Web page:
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Proc Natl Acad Sci U S A. 2005 Aug 23;102(34):12282-7. Epub 2005 Aug 15.

Quality assessment of maize assembled genomic islands (MAGIs) and large-scale experimental verification of predicted genes.

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  • 1Interdepartmental Genetics Graduate Program, L. H. Baker Center for Bioinformatics and Biological Statistics, Department of Genetics, Development, and Cell Biology, Iowa State University, Ames, IA 50011, USA.

Abstract

Recent sequencing efforts have targeted the gene-rich regions of the maize (Zea mays L.) genome. We report the release of an improved assembly of maize assembled genomic islands (MAGIs). The 114,173 resulting contigs have been subjected to computational and physical quality assessments. Comparisons to the sequences of maize bacterial artificial chromosomes suggest that at least 97% (160 of 165) of MAGIs are correctly assembled. Because the rates at which junction-testing PCR primers for genomic survey sequences (90-92%) amplify genomic DNA are not significantly different from those of control primers ( approximately 91%), we conclude that a very high percentage of genic MAGIs accurately reflect the structure of the maize genome. EST alignments, ab initio gene prediction, and sequence similarity searches of the MAGIs are available at the Iowa State University MAGI web site. This assembly contains 46,688 ab initio predicted genes. The expression of almost half (628 of 1,369) of a sample of the predicted genes that lack expression evidence was validated by RT-PCR. Our analyses suggest that the maize genome contains between approximately 33,000 and approximately 54,000 expressed genes. Approximately 5% (32 of 628) of the maize transcripts discovered do not have detectable paralogs among maize ESTs or detectable homologs from other species in the GenBank NR nucleotide/protein database. Analyses therefore suggest that this assembly of the maize genome contains approximately 350 previously uncharacterized expressed genes. We hypothesize that these "orphans" evolved quickly during maize evolution and/or domestication.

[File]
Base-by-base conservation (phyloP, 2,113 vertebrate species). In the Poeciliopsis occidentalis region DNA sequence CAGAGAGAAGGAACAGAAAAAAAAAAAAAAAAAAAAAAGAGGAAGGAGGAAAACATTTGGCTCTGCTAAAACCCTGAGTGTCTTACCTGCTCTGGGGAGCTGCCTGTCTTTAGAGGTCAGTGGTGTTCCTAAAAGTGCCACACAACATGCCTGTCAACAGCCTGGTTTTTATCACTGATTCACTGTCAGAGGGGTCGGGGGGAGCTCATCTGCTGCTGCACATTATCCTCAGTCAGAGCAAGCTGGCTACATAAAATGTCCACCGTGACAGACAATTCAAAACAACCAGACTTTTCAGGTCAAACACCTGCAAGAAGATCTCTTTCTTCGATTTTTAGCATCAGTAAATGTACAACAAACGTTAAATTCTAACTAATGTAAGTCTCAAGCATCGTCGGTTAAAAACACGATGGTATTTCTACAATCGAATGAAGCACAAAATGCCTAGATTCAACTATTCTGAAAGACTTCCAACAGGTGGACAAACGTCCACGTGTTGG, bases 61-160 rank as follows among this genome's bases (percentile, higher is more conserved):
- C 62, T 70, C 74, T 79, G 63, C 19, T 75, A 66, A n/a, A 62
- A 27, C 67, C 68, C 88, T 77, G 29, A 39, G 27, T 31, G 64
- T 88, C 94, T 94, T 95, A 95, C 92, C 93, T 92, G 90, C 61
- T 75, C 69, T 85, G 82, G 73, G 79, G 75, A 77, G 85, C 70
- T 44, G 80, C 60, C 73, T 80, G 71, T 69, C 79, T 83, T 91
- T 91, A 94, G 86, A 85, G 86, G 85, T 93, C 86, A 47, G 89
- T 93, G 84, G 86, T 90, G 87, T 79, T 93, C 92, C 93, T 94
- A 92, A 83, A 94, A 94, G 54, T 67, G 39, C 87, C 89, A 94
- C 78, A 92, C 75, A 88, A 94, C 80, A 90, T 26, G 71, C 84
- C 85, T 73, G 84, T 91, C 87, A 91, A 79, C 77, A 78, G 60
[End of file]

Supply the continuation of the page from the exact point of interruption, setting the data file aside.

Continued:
PMID:
16103354
[PubMed - indexed for MEDLINE]
PMCID:
PMC1186025
Free PMC Article

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